"Does ionization lead to fluorescence?", you ask.
However, please note that the ionization itself do not mean fluorescence - that comes after. My post is about what happens to the atom after an electron has been ejected.
Yes indeed! Lets consider another example than your light bulb one. When radiation is very high-energy, it is sometimes referred to as "ionizing radiation". Gamma rays and X-rays are ionizing. This can be, and has been, exploited to make hand-held instruments for elemental determination. The technique I am talking of is called "X-ray fluorescence".
The principle for this instrument is quite simple. X-rays are generated within the instrument itself. These X-rays are then directed out of the "gun", and aimed at whatever material we wish to analyze. These X-rays hit the speciment, and then several things happen.
Remember that X-rays have very high energy. Also remember that the valence electrons of an atom are those easiest to remove. The closer we come to the nucleus, the more energy is needed to remove electrons. The X-rays in these guns are high enough in energy to remove the inner-most electrons of atoms; the radiation hits one of those electrons, and they are simple removed from the atom. Here comes the interesting part. As the electron is gone, the atom is left with an electron vacancy. This is quite unstable, and another electron fills up the vacancy. Usually the gap-filling electron comes from the adjacent energy level, or the next one.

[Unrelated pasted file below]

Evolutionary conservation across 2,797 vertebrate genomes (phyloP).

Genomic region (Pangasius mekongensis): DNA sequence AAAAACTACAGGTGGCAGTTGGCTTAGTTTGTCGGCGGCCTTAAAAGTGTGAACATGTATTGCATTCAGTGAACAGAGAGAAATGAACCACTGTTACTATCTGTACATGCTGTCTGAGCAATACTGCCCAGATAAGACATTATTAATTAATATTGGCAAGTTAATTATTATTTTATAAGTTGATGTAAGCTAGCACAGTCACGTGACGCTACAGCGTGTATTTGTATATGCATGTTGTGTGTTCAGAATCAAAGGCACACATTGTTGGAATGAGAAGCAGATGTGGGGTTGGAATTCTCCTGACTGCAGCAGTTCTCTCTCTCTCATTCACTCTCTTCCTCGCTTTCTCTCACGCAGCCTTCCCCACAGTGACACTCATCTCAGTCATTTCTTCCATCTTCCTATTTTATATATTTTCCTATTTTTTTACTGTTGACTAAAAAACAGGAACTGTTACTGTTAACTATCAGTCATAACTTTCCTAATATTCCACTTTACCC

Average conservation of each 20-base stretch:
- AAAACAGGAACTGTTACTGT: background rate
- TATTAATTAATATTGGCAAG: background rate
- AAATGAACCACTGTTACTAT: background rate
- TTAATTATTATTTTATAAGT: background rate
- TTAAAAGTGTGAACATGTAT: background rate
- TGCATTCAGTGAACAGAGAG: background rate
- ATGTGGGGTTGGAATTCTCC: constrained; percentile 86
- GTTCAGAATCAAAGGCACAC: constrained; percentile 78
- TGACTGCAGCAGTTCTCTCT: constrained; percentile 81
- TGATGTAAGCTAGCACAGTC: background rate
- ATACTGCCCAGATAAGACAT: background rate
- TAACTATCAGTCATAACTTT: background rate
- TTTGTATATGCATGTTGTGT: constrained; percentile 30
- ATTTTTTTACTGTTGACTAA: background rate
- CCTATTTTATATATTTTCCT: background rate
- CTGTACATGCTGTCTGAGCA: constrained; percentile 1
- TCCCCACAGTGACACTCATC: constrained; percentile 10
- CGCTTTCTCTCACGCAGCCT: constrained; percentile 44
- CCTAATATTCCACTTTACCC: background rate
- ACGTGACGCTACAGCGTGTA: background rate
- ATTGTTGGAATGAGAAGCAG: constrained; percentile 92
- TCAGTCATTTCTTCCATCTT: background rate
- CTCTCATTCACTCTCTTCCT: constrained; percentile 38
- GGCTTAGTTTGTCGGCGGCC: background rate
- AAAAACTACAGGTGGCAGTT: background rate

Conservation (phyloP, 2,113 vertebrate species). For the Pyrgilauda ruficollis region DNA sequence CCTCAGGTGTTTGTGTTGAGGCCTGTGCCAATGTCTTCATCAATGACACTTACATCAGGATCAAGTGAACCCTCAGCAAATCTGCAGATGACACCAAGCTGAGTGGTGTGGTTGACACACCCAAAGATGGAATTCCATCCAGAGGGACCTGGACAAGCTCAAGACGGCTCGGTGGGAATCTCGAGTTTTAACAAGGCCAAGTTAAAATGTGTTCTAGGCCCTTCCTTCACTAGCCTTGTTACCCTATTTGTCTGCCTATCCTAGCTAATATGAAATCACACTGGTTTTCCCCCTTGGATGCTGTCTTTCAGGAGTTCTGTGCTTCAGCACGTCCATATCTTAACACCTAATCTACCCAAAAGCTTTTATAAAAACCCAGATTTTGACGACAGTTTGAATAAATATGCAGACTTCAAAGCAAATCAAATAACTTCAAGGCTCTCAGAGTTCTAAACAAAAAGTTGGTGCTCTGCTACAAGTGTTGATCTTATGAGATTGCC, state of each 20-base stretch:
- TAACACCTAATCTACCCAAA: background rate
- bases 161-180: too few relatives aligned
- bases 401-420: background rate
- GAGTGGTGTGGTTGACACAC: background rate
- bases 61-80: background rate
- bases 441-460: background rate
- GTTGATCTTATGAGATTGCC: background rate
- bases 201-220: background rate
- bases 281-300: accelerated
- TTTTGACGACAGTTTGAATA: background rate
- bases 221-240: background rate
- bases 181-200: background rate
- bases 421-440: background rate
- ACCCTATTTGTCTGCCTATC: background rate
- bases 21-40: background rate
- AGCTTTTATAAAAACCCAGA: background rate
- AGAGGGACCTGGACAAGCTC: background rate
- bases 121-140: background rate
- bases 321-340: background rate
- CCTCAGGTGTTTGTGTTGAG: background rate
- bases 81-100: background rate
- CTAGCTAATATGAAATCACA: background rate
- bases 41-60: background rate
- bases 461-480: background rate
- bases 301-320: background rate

When this electron falls down to fill the vacancy, energy is sent out. This is referred to as fluorescence. The energy of the fluorescence depends on the energy difference between the electron vacancy and the energy level (and orbital) of the gap-filling electron. Since the energy differences between energy levels and orbitals are characteristic for each element in the periodic table, measuring the emitted light gives us information about the elemental composition in whatever the X-ray gun was aiming at. These guns are often used by toy stores to analyse imported toys to make sure there are no harmful elements present.
To sum up, ionizing an atom leads to fluorescence, and this has many applications. I mentioned just one in this post, but you can probably read about others online. I know this answer maybe was a little off-topic, but I just wanted to add some context to a simple "yes, it does" answer.